Elizabethan Theatres: 20 Important Resources

Elizabethan Theatres

The Elizabethan era (1558–1603) witnessed the emergence of the first permanent theatre buildings in England. Notable among these was “The Theatre,” built in 1576 by James Burbage. These buildings were typically constructed with timbre, featured thatched roofs, and incorporated an open-air ‘pit’ or ‘yard’ surrounded by tiered galleries. The most famous Elizabethan theatre, the Globe, erected in 1599, epitomised this design. The stage projected into the audience area, facilitating a more intimate interaction between actors and spectators, a distinct characteristic of Elizabethan theatres.

Elizabethan theatres were ingeniously designed to accommodate a diverse audience, ranging from the groundlings in the pit, who stood to watch the play, to the wealthier audience members who occupied the covered galleries. The theatres were open to the elements, with performances held in daylight, and the stage area often included a roofed section known as the ‘heavens’, which provided shelter and facilitated stage effects. The back of the stage housed a curtained area used for indoor scenes, while the balcony above was utilised for scenes requiring an elevated space. The theatre buildings themselves, with their thrust stages, were instruments that contributed significantly to the storytelling, allowing playwrights like Shakespeare to create dynamic and immersive experiences.

This post may contain a small selection of relevant affiliate links. When you purchase a product from an affiliate link, I may receive compensation at no cost to you. See the disclosure page for more info.

Here are 20 resources on Elizabethan theatres from across the web, each with a carefully written descriptor. Have you ever wondered what the theatre of William Shakespeare and his contemporaries looked like? Read on!

  • World History Encyclopedia: Discusses the rise of Elizabethan Theatres, including London’s first permanent theatre in 1576, royal patronage, and evolving play themes.
  • Playhouses | Shakespeare’s Globe: Details the two types of Elizabethan playhouses, from the first Red Lion playhouse in 1567 to the iconic Globe Theatre.
  • Elizabethan England Life: Describes Elizabethan playhouses, focusing on the small, well-designed Salisbury Court playhouse popular among nobles.
Elizabethan Theatres The Globe
  • London Pass: Offers ten fascinating facts about Shakespeare’s Globe Theatre, including its historical significance, architectural uniqueness, reconstruction, and theatrical experiences.
  • Elizabethan Theatres and Playhouses – Lit-galaxy: Examines Elizabethan theatres and playhouses as entertainment hubs, also exploring the origins of English drama in church-related religious rituals.
  • Britannica – Whitefriars Theatre: Discusses the history of Whitefriars Theatre, a private London playhouse established in 1606 in the Whitefriars monastery, converted by Michael Drayton and Thomas Woodford, possibly influenced by the earlier transformation of the Blackfriars.
Elizabethan and Jacobean Theatres

Infographic Download

  • Elizabethan Playhouses: Explores Elizabethan playhouses’ indoor design, highlighting cost differences with public theatres, and details like seating and candle lighting.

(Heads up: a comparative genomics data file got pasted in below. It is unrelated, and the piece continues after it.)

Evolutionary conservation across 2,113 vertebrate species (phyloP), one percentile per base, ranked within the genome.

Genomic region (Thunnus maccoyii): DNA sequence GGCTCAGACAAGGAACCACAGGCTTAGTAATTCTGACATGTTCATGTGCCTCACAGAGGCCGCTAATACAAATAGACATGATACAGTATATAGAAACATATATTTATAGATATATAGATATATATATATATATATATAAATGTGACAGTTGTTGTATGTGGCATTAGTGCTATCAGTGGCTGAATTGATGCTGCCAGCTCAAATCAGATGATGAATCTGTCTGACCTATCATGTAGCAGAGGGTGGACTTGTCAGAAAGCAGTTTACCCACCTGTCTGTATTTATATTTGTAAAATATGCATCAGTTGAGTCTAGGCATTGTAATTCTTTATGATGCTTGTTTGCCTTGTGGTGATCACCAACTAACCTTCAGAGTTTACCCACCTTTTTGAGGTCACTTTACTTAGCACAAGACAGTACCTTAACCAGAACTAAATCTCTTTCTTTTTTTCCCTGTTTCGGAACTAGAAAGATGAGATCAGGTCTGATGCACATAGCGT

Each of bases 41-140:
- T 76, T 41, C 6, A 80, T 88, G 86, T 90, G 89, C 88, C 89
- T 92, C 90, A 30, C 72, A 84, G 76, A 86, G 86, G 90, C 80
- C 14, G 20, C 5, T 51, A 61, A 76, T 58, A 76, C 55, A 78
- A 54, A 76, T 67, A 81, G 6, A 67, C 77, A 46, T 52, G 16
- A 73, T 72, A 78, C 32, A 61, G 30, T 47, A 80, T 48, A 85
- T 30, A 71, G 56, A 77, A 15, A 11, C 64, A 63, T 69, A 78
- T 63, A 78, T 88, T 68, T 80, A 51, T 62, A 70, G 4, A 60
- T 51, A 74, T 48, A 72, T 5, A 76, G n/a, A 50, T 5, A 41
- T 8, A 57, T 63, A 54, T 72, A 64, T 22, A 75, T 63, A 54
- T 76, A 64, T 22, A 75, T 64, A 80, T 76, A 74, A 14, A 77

• English History: Discusses The Globe Theatre and the shift of theatres to London’s south side due to Puritan opposition to stage plays.
  • Britannica – Fortune Theatre: Describes the Fortune Theatre, built in 1600 to rival The Globe, as a square structure with an unpainted timber and a statue of the goddess Fortune.
  • William Shakespeare Info: Traces the evolution of Elizabethan theatre venues from inn-yards to playhouses, underscoring their role in showcasing Shakespeare’s works.
Welcome to our wooden 'O' | Shakespeare's Globe
  • Play Shakespeare: Highlights ‘The Theatre’ in Shoreditch, the first London theatre built for theatrical productions, established by James Burbage, with historical context on Elizabethan purpose-built playhouses.
  • Theatre – Elizabethan, Stage, Design | Britannica: Offers information, categorizing Elizabethan stage under broader theatre building and design.
  • Building Design: Details the Shakespeare North Playhouse as a modern structure inspired by Tudor and Jacobean drama.
  • Elizabethan and Jacobean Theatres: Examines Elizabethan and Jacobean theatres’ architecture, reflecting societal norms and theatrical needs of the time, providing historical insight into theatre evolution.
The Globe Theatre
Credit: David Welch | Flickr
  • Elizabethan Playhouses: Historic England’s article focuses on preserving The Theatre and The Hope as significant Elizabethan playhouses, highlighting their historical value, connections to Shakespeare and Marlowe, and insights from archaeological remains.
  • Elizabethan Playhouses, Actors, and Audiences: Provides a concise history of Elizabethan playhouses, their emergence due to drama’s rising popularity, and their role in showcasing playwrights and actors.
  • English Renaissance Theatre: Offers a comprehensive overview of English Renaissance theatre, including the Elizabethan era, its historical context, theatre architecture evolution, notable playwrights, and societal impact.
  • Elizabethan and Jacobean Drama: Venues: This page from Luminarium provides a comprehensive overview of the venues where Elizabethan and Jacobean dramas were performed. It discusses the evolution of playhouses, their design, and how they catered to the different social classes of the time.
  • Elizabethan Era: Outlines the evolution of Elizabethan playhouses from inn-yard performances to purpose-built theatres, drawing inspiration from Ancient Roman and Greek amphitheatres and describes their structure.
Shakespeare's Globe Theater - Tour, History, and Features

Discover more from Theatre Links

Subscribe to get the latest posts to your email.

Notify of

Inline Feedbacks
View all comments